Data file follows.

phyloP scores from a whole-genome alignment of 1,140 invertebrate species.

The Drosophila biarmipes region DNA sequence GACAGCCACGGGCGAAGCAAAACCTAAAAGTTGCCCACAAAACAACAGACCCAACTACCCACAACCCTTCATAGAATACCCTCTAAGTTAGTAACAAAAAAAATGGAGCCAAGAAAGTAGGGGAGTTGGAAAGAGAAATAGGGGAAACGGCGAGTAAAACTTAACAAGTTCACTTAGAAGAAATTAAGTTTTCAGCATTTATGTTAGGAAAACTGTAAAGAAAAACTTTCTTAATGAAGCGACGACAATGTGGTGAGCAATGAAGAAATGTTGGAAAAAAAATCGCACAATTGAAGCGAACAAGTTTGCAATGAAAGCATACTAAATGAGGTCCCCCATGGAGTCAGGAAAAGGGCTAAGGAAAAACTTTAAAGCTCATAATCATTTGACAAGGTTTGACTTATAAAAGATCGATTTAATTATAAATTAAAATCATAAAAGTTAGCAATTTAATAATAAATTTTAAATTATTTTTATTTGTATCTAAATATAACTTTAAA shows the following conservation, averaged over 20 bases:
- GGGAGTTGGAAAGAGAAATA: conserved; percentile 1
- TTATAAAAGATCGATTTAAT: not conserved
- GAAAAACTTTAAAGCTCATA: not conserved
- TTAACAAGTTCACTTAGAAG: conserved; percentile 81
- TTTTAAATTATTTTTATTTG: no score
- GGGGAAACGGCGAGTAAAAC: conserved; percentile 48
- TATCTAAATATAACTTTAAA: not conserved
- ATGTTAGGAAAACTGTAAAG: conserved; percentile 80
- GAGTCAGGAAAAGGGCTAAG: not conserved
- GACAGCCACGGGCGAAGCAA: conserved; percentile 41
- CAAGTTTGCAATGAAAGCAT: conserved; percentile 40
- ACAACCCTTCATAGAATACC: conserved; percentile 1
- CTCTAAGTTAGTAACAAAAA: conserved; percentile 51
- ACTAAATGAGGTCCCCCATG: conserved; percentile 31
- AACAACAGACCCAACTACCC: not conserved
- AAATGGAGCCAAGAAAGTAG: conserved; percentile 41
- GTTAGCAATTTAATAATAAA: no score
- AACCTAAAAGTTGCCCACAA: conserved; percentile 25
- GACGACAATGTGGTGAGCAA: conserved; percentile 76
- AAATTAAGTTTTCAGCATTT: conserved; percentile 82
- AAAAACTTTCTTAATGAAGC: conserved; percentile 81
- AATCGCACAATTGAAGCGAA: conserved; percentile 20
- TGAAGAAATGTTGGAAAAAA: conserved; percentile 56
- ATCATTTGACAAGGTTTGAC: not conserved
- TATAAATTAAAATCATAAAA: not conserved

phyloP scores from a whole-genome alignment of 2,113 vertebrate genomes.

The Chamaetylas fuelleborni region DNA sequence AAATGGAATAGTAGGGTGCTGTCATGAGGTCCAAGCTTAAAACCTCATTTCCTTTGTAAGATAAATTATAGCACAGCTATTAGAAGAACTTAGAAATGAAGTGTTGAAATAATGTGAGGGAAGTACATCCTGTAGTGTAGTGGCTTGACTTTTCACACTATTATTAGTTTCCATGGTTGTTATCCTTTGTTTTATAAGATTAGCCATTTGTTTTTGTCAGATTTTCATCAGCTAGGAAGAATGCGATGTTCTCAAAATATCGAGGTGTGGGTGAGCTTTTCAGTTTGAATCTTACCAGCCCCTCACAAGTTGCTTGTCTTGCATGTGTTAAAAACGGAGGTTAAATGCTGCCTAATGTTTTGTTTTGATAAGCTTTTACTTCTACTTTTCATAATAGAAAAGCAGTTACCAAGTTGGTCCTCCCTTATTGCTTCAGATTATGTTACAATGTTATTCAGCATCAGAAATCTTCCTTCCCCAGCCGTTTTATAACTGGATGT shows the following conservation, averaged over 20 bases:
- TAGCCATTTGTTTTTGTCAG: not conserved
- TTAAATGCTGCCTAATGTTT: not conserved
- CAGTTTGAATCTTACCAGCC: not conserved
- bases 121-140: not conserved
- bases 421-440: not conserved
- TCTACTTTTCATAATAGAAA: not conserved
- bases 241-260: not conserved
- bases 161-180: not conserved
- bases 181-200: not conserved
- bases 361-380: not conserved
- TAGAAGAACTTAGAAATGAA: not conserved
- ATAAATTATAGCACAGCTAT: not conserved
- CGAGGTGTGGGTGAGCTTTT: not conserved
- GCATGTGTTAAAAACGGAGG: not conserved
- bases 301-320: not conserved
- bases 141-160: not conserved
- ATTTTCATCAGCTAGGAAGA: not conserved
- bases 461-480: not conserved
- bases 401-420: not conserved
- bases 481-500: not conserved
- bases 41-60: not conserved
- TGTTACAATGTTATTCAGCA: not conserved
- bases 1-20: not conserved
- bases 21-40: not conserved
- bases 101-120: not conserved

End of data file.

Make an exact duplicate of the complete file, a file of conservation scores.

phyloP scores from a whole-genome alignment of 1,140 invertebrate species.

The Drosophila biarmipes region DNA sequence GACAGCCACGGGCGAAGCAAAACCTAAAAGTTGCCCACAAAACAACAGACCCAACTACCCACAACCCTTCATAGAATACCCTCTAAGTTAGTAACAAAAAAAATGGAGCCAAGAAAGTAGGGGAGTTGGAAAGAGAAATAGGGGAAACGGCGAGTAAAACTTAACAAGTTCACTTAGAAGAAATTAAGTTTTCAGCATTTATGTTAGGAAAACTGTAAAGAAAAACTTTCTTAATGAAGCGACGACAATGTGGTGAGCAATGAAGAAATGTTGGAAAAAAAATCGCACAATTGAAGCGAACAAGTTTGCAATGAAAGCATACTAAATGAGGTCCCCCATGGAGTCAGGAAAAGGGCTAAGGAAAAACTTTAAAGCTCATAATCATTTGACAAGGTTTGACTTATAAAAGATCGATTTAATTATAAATTAAAATCATAAAAGTTAGCAATTTAATAATAAATTTTAAATTATTTTTATTTGTATCTAAATATAACTTTAAA shows the following conservation, averaged over 20 bases:
- GGGAGTTGGAAAGAGAAATA: conserved; percentile 1
- TTATAAAAGATCGATTTAAT: not conserved
- GAAAAACTTTAAAGCTCATA: not conserved
- TTAACAAGTTCACTTAGAAG: conserved; percentile 81
- TTTTAAATTATTTTTATTTG: no score
- GGGGAAACGGCGAGTAAAAC: conserved; percentile 48
- TATCTAAATATAACTTTAAA: not conserved
- ATGTTAGGAAAACTGTAAAG: conserved; percentile 80
- GAGTCAGGAAAAGGGCTAAG: not conserved
- GACAGCCACGGGCGAAGCAA: conserved; percentile 41
- CAAGTTTGCAATGAAAGCAT: conserved; percentile 40
- ACAACCCTTCATAGAATACC: conserved; percentile 1
- CTCTAAGTTAGTAACAAAAA: conserved; percentile 51
- ACTAAATGAGGTCCCCCATG: conserved; percentile 31
- AACAACAGACCCAACTACCC: not conserved
- AAATGGAGCCAAGAAAGTAG: conserved; percentile 41
- GTTAGCAATTTAATAATAAA: no score
- AACCTAAAAGTTGCCCACAA: conserved; percentile 25
- GACGACAATGTGGTGAGCAA: conserved; percentile 76
- AAATTAAGTTTTCAGCATTT: conserved; percentile 82
- AAAAACTTTCTTAATGAAGC: conserved; percentile 81
- AATCGCACAATTGAAGCGAA: conserved; percentile 20
- TGAAGAAATGTTGGAAAAAA: conserved; percentile 56
- ATCATTTGACAAGGTTTGAC: not conserved
- TATAAATTAAAATCATAAAA: not conserved

phyloP scores from a whole-genome alignment of 2,113 vertebrate genomes.

The Chamaetylas fuelleborni region DNA sequence AAATGGAATAGTAGGGTGCTGTCATGAGGTCCAAGCTTAAAACCTCATTTCCTTTGTAAGATAAATTATAGCACAGCTATTAGAAGAACTTAGAAATGAAGTGTTGAAATAATGTGAGGGAAGTACATCCTGTAGTGTAGTGGCTTGACTTTTCACACTATTATTAGTTTCCATGGTTGTTATCCTTTGTTTTATAAGATTAGCCATTTGTTTTTGTCAGATTTTCATCAGCTAGGAAGAATGCGATGTTCTCAAAATATCGAGGTGTGGGTGAGCTTTTCAGTTTGAATCTTACCAGCCCCTCACAAGTTGCTTGTCTTGCATGTGTTAAAAACGGAGGTTAAATGCTGCCTAATGTTTTGTTTTGATAAGCTTTTACTTCTACTTTTCATAATAGAAAAGCAGTTACCAAGTTGGTCCTCCCTTATTGCTTCAGATTATGTTACAATGTTATTCAGCATCAGAAATCTTCCTTCCCCAGCCGTTTTATAACTGGATGT shows the following conservation, averaged over 20 bases:
- TAGCCATTTGTTTTTGTCAG: not conserved
- TTAAATGCTGCCTAATGTTT: not conserved
- CAGTTTGAATCTTACCAGCC: not conserved
- bases 121-140: not conserved
- bases 421-440: not conserved
- TCTACTTTTCATAATAGAAA: not conserved
- bases 241-260: not conserved
- bases 161-180: not conserved
- bases 181-200: not conserved
- bases 361-380: not conserved
- TAGAAGAACTTAGAAATGAA: not conserved
- ATAAATTATAGCACAGCTAT: not conserved
- CGAGGTGTGGGTGAGCTTTT: not conserved
- GCATGTGTTAAAAACGGAGG: not conserved
- bases 301-320: not conserved
- bases 141-160: not conserved
- ATTTTCATCAGCTAGGAAGA: not conserved
- bases 461-480: not conserved
- bases 401-420: not conserved
- bases 481-500: not conserved
- bases 41-60: not conserved
- TGTTACAATGTTATTCAGCA: not conserved
- bases 1-20: not conserved
- bases 21-40: not conserved
- bases 101-120: not conserved